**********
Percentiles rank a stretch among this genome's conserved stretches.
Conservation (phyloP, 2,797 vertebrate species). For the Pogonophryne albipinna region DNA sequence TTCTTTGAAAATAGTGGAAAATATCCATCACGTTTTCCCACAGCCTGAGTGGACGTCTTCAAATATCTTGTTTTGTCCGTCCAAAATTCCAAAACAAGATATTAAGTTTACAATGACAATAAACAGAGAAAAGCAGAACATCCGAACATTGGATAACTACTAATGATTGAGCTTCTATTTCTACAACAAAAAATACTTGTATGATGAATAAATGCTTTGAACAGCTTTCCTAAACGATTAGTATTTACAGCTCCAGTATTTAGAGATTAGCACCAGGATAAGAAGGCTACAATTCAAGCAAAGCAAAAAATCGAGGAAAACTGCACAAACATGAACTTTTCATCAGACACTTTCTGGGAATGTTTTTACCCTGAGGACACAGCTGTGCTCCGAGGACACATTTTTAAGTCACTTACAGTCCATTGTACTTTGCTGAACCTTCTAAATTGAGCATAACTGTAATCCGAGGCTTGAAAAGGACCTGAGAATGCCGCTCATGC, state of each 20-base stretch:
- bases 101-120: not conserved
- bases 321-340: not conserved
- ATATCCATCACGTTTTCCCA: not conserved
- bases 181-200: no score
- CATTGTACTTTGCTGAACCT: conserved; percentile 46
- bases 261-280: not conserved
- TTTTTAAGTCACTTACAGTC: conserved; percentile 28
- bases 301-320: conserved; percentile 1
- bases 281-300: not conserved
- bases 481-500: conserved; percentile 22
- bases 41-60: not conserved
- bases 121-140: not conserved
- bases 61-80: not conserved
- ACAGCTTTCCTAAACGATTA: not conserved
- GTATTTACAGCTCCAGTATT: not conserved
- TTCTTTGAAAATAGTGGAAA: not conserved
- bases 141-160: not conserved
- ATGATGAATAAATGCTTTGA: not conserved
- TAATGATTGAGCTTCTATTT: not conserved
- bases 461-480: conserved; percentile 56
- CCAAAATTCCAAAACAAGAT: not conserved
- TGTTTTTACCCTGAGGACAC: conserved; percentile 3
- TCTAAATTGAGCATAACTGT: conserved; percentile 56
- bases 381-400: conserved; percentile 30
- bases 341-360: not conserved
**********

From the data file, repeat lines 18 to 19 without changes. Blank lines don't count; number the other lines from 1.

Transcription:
- TTCTTTGAAAATAGTGGAAA: not conserved
- bases 141-160: not conserved